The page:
The recently opened Moynihan Train Hall will get an additional access point, through an extension of the High Line. Governor Andrew M. Cuomo announced the proposal today, which will be an L-shaped connection running east from a High Line terminus, known as The Spur, at 10th Avenue and 30th Street to Brookfield’s Manhattan West public space. It will be built at a cost of $60 million through a public-private partnership between Brookfield Property Group, Empire State Development, the Port Authority of New York and New Jersey, and Friends of the High Line.
From the Office of Governor Andrew M. Cuomo
Brookfield’s Manhattan West is located across from the Shops at Hudson Yards on 10th Avenue, located on the block between 9th and 10th avenues behind Moynihan Train Hall. Cuomo announced that construction on the extension will begin this year. The High Line will be extened across 10th Avenue and 30th Street from The Spur, which was completed in 2019 by James Corner Field Operations (Project Lead) and Diller Scofidio + Renfro with landscaping by planting designer Piet Oudolf, the same team responsible for the design of the first three sections of the High Line. You may know The Spur best for the sculpture, Brick House by Simone Leigh, which has been on display since last summer. The extension will then run along Dyer Avenue and turn north after about a block into a public space at Manhattan West. The public space will end on 9th Avenue across from the western facade of Moynihan Train Hall.
An extension of The High Line will run eastwards from The Spur on the High Line at 30th Street. Timothy Schenck/Courtesy of the High Line
With his usual aplomb, Cuomo announced, that “this will be the most ambitious redevelopment that New York City has seen in decades. When the private sector economy lags, state governments build infrastructure and spur development. The beautiful Moynihan Train Hall is open, the renovation of Penn Station and this High Line extension project begin this year. This connection is part of a district-wide redevelopment of the West Side that will jumpstart the private market in a post-COVID world.”
Simone Leigh, Brick House, 2019. A High Line Plinth commission at the Spur. On view June 2019 – September 2020. Photo by Timothy Schenck. Courtesy the High Line
The rendering shared by Cuomo’s office shows a glass extension on copper-colored supports. Friends of the High Line Executive Director and Co-Founder Robert Hammond told us, “We are in the very early stages of this process. This is the first time that the High Line will extend beyond its initial footprint, so we are eager to engage our neighbors and surrounding communities throughout the process to put forward thoughtful design solutions.”
This is actually not the only extension of the High Line that is planned. There will be another extension that will go from the northernmost terminus of the High Line at 34th Street and 12th Avenue, going past Javits Center and turning west to the West Side Highway to end at Pier 76 in Hudson River Park just across from the Javits Center. Hammond tells us that a possible extension of the High Line to Penn Station, Hudson River Park and Javits Center was identified in the very first planning study.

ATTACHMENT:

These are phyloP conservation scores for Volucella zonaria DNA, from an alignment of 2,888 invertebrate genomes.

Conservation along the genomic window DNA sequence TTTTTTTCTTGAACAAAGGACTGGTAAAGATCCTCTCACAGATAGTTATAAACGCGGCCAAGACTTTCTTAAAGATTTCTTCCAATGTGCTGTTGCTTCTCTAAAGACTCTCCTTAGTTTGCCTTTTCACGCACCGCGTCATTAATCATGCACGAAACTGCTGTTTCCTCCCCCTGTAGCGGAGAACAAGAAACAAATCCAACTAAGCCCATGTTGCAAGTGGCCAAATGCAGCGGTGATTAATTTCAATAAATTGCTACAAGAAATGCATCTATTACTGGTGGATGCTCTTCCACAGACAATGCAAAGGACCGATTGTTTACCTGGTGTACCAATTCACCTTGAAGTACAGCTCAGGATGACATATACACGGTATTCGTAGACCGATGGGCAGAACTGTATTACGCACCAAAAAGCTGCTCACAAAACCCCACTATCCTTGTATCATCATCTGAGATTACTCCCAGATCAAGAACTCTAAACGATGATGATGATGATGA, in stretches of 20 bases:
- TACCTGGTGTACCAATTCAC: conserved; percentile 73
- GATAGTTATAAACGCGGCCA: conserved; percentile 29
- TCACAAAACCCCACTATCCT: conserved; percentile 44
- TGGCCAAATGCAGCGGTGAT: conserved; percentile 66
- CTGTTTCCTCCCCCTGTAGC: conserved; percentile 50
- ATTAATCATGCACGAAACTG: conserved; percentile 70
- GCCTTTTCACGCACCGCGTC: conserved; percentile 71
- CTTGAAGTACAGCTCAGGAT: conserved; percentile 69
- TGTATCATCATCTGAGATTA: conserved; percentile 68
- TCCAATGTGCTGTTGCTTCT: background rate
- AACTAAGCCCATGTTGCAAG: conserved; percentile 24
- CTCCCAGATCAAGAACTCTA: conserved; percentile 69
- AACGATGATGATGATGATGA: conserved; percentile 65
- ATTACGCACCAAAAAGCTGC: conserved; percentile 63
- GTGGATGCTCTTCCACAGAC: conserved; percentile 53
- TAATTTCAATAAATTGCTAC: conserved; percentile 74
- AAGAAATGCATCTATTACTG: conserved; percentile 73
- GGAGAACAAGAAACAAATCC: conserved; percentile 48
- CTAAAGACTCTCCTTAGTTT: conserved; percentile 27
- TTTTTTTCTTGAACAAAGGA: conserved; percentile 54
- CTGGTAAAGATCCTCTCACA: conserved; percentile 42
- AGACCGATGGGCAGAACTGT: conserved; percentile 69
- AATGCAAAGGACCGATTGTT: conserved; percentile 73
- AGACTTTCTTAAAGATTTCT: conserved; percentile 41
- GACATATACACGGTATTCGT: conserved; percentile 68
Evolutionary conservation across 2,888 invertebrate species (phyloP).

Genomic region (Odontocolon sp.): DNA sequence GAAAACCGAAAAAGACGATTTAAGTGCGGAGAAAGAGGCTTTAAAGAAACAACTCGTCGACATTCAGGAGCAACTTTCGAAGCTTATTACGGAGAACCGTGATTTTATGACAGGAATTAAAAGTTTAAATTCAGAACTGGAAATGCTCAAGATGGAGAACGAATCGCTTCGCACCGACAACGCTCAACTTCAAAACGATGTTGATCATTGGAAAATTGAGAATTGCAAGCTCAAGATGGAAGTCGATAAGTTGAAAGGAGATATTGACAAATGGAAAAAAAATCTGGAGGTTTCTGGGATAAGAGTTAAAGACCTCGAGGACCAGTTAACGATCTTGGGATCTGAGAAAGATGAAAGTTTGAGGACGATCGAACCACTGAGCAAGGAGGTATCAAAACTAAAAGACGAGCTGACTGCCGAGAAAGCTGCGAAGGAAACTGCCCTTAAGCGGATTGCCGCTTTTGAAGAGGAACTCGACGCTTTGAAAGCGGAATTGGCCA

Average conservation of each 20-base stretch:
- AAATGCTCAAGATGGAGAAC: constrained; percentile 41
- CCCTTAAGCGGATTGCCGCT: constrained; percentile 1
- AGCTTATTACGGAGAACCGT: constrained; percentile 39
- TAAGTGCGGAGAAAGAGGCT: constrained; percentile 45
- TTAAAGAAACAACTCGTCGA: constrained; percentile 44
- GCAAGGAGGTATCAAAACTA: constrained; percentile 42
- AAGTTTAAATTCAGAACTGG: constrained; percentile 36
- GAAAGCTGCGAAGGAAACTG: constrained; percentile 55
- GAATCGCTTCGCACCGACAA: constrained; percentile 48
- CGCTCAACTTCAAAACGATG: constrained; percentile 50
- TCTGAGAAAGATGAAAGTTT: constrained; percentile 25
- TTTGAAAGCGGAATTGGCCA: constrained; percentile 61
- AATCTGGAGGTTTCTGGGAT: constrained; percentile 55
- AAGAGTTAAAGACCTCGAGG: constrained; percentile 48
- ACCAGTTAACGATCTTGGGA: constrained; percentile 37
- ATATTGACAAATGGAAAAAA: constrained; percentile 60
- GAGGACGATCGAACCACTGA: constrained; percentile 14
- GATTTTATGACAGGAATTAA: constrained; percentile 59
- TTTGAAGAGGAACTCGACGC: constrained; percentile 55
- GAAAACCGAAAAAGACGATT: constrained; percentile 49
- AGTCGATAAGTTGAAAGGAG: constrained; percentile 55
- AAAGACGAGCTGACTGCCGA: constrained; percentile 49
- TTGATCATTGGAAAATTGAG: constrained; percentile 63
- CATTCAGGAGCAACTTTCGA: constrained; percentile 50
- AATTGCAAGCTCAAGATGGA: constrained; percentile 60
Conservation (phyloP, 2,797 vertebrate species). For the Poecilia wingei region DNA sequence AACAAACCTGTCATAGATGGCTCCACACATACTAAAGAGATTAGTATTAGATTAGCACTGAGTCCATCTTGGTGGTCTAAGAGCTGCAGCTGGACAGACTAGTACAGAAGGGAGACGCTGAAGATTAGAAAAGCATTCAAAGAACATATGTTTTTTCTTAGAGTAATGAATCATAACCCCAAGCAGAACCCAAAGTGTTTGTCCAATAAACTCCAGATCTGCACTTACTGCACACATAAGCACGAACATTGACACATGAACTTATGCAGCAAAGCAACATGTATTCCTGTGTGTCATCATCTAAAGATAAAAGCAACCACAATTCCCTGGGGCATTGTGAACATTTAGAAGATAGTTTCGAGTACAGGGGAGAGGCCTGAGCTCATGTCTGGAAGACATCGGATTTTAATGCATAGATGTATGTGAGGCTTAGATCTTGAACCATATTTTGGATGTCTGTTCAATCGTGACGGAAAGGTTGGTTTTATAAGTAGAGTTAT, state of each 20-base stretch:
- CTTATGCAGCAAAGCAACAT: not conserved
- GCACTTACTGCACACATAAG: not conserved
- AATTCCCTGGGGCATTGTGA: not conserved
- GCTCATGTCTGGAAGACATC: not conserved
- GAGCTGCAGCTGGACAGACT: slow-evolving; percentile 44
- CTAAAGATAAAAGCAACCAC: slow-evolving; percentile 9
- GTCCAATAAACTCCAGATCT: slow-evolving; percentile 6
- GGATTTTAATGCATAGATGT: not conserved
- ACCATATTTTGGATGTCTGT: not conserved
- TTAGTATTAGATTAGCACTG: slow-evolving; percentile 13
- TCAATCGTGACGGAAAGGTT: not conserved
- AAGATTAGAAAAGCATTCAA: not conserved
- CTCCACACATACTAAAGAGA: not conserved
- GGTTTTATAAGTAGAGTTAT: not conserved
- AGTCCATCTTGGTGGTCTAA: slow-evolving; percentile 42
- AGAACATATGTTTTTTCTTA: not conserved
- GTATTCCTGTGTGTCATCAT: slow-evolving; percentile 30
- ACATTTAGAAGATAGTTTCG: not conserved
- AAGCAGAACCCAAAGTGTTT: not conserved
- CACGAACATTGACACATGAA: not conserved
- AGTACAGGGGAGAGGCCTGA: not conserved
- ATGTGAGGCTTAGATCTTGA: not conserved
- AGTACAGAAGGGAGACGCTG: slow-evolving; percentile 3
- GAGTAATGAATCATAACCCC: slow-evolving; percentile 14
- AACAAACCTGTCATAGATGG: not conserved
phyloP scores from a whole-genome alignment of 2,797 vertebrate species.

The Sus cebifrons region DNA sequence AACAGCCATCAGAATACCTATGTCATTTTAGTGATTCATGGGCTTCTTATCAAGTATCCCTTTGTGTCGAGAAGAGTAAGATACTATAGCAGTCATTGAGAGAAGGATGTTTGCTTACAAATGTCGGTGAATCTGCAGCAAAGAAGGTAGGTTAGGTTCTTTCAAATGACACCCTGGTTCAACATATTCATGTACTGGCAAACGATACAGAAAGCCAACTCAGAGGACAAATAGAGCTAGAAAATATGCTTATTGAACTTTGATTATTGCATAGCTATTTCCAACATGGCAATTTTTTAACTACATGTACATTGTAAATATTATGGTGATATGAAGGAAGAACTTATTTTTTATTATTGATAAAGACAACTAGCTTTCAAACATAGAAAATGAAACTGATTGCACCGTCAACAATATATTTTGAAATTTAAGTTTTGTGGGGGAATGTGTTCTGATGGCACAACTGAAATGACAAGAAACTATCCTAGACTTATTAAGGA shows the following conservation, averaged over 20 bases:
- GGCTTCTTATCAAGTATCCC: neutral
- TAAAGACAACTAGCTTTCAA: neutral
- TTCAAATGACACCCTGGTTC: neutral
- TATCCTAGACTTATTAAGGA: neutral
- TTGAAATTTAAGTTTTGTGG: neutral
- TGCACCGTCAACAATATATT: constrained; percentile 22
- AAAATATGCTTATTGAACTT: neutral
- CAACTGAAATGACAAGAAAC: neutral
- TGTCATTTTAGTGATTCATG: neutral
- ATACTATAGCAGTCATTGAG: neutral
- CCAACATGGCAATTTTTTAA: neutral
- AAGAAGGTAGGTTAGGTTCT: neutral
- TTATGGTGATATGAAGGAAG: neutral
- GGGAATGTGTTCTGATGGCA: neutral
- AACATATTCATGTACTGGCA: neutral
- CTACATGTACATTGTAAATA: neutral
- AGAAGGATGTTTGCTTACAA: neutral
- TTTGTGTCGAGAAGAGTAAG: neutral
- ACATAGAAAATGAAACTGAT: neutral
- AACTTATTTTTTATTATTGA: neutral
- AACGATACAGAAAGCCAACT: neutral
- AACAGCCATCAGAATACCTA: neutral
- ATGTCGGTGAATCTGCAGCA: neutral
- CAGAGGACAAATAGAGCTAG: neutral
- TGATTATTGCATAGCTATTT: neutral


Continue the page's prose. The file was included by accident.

The northernmost section of High Line before its transformation
The extension of elevated infrastructure is a fascinating one, particularly after the decades of activism that took place in order to adaptively reuse the High Line in the first place. The High Line spurred a renaissance of elevated parks all around the world, demonstrating that disused industrial infrastructure could play a role in urban redevelopment. The level of transformation around the High Line (and subsequent real estate value increases) was not something even the original organizers or architects could have imagined. At a 2019 event announcing the Mile Long Opera, Liz Diller of the firm of Diller, Scofio + Renfro, designers of The High Line and the Shed, acknowledged even her own nostalgia about the old High Line: “Some of us really remember [the old Meatpacking District] in a very nostalgic way. We’re not making any value judgements. We’re using this as an opportunity to really think hard about the present, and the speedy transformation of the city. Of course, there are winners and losers in all of this.”
The High Line extension will run east in front of these buildings to Moynihan Train Hall behind it.
Today, the office of Governor Cuomo states that the new extension “not only creates new public space but also addresses community concerns about pedestrian access between Penn Station and Hudson Yards and surrounding areas…The High Line is New York’s most popular elevated park, and its extension will offer safe passage for commuters, residents, and tourists navigating this booming area.”
Cuomo has had a long relationship with Brookfield, with the developer having transformed the World Financial Center and its marina into Brookfield Place. Ben Brown, Managing Partner of Brookfield Property Group stated in a press release today, “The central element of Brookfield’s Manhattan West complex will be a 2-acre landscaped public plaza that will be surrounded by 240,000 square feet of curated restaurants and shops and enlivened year round with public events, art installations and an ice rink programmed, in part, by the NHL.”
Meanwhile, Friends of the High Line Executive Director and Co-Founder Robert Hammond said, “We are excited to work with the Governor’s office and Brookfield on this opportunity to better connect residents, workers, and visitors to public spaces, cultural institutions, businesses, and vital transportation hubs on the West Side of Manhattan. We look forward to working with the State and our neighbors over the coming months to advance this unique public access project.”